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Watch Live Webcast: Cosmic Rays and Exploding Stars

Scientists have know about cosmic rays for a century. But these high-energy subatomic particles, which stream through space at nearly the speed of light and crash into the Earth’s upper atmosphere, have been mostly a mystery. The primary reason: researchers have been unable to tell where they come from, or how they’re born. But new research has shed new light on the origins of cosmic rays: supernovae. (Read our article about this discovery).

Today, Thursday, Feb. 28,at 20:00-20:30 UTC (12:00-12:30 p.m. PST, 3:00 pm EST) Dr. Stefan Funk of the Kavli Institute for Particle Astrophysics and Cosmology (KIPAC) will answer questions from the web. He led the research team that was able to track gamma rays — the most energetic form of electromagnetic radiation, or light — back to the remnants of supernova explosions, using the Fermi Gamma Ray Telescope. The finding offers the first astrophysical evidence for how cosmic rays are produced, as well as where they are generated: in the shock waves that emanate from an exploded star.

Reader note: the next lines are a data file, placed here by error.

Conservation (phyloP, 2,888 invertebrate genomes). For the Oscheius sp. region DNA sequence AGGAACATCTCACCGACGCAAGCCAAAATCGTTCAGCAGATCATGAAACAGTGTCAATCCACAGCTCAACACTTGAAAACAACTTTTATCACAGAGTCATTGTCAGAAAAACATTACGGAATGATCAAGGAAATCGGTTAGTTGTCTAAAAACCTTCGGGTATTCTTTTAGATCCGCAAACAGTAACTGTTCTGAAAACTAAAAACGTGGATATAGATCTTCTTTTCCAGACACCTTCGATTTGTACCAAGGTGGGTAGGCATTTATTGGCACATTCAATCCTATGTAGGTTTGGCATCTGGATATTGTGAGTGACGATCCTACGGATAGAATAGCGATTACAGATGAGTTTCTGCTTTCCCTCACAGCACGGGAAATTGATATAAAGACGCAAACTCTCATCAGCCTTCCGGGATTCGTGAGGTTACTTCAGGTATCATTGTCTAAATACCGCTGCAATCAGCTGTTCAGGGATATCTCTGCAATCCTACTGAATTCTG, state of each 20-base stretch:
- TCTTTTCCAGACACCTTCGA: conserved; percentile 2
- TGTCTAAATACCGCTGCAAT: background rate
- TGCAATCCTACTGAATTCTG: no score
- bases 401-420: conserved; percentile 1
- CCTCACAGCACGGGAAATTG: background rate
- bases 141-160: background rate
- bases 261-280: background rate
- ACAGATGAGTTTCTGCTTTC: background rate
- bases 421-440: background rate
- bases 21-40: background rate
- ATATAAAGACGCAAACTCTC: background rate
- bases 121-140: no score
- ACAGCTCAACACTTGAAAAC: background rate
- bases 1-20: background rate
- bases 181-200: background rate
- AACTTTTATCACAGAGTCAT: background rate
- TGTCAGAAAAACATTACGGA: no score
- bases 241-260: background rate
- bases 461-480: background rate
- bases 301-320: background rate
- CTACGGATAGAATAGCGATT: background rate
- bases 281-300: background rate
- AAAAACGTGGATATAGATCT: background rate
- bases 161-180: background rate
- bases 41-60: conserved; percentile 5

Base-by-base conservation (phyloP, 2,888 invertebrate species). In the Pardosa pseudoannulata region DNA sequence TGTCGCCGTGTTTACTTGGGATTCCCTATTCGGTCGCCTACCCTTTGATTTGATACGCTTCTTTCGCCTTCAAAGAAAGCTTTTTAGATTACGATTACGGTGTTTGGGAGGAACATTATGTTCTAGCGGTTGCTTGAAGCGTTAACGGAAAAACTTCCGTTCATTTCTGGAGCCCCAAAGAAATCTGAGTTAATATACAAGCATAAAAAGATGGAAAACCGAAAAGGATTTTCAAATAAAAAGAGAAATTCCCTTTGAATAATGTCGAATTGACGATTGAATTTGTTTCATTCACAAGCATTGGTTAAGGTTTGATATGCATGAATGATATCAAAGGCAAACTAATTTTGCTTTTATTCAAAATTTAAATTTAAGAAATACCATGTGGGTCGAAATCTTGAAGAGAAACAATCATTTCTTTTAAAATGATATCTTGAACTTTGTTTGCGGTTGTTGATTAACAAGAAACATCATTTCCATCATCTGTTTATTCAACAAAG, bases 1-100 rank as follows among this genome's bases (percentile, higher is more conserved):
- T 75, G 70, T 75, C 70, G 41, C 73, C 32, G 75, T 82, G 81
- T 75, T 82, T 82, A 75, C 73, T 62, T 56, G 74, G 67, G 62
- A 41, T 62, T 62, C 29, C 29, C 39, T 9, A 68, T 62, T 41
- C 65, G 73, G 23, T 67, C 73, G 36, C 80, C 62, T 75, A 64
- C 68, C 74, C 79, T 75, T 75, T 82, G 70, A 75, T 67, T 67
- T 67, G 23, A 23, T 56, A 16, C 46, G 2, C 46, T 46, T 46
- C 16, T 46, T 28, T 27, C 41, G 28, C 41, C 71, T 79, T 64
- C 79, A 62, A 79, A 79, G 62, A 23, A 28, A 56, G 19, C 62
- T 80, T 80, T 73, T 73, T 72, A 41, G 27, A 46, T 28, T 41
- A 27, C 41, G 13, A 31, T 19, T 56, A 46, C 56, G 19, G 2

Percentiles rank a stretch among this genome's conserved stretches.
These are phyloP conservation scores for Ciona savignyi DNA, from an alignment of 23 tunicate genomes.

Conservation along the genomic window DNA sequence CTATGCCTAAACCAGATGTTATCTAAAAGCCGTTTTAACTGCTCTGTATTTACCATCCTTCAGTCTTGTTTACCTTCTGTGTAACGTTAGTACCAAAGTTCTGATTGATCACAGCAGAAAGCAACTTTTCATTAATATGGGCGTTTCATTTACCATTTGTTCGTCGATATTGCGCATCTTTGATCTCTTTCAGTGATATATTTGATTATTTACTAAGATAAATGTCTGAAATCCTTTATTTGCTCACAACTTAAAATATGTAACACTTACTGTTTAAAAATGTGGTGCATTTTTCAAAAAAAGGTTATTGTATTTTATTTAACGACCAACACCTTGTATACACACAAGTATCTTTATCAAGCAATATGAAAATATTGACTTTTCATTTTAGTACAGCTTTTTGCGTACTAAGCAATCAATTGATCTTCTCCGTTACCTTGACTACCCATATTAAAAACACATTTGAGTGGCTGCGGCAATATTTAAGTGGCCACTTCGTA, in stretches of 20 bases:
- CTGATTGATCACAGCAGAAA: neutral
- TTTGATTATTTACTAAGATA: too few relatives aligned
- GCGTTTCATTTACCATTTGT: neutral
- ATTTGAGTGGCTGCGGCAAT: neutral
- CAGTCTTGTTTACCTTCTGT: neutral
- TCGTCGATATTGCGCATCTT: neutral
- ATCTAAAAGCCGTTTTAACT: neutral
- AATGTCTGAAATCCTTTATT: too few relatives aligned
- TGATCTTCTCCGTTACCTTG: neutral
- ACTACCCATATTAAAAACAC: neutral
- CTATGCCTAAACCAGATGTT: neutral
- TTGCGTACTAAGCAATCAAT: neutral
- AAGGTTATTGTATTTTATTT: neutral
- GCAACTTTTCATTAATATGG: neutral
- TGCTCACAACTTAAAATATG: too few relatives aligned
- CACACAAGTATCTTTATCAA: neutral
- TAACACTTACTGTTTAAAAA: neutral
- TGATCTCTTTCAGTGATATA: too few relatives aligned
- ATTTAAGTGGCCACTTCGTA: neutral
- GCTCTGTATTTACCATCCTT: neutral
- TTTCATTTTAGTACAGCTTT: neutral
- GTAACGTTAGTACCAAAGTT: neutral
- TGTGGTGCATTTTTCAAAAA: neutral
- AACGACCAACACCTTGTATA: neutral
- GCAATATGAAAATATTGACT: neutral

Science writer Bruce Lieberman will moderate the webcast and ask your questions about the new data on cosmic rays. Questions can be submitted via Twitter (use the hashtag #KavliAstro) or email (info@kavlifoundation.org).

About 

Nancy Atkinson is currently Universe Today's Contributing Editor. Previously she served as UT's Senior Editor and lead writer, and has worked with Astronomy Cast and 365 Days of Astronomy. Nancy is also a NASA/JPL Solar System Ambassador.

Comments on this entry are closed.

  • Aqua4U March 3, 2013, 1:23 AM

    An interesting and informative chat… thanks for posting that! HeyO!

  • Jeffrey Scott Boerst March 3, 2013, 8:21 AM

    Your YouTube Feed appears to be offset to the right about 1/2 the screen width.

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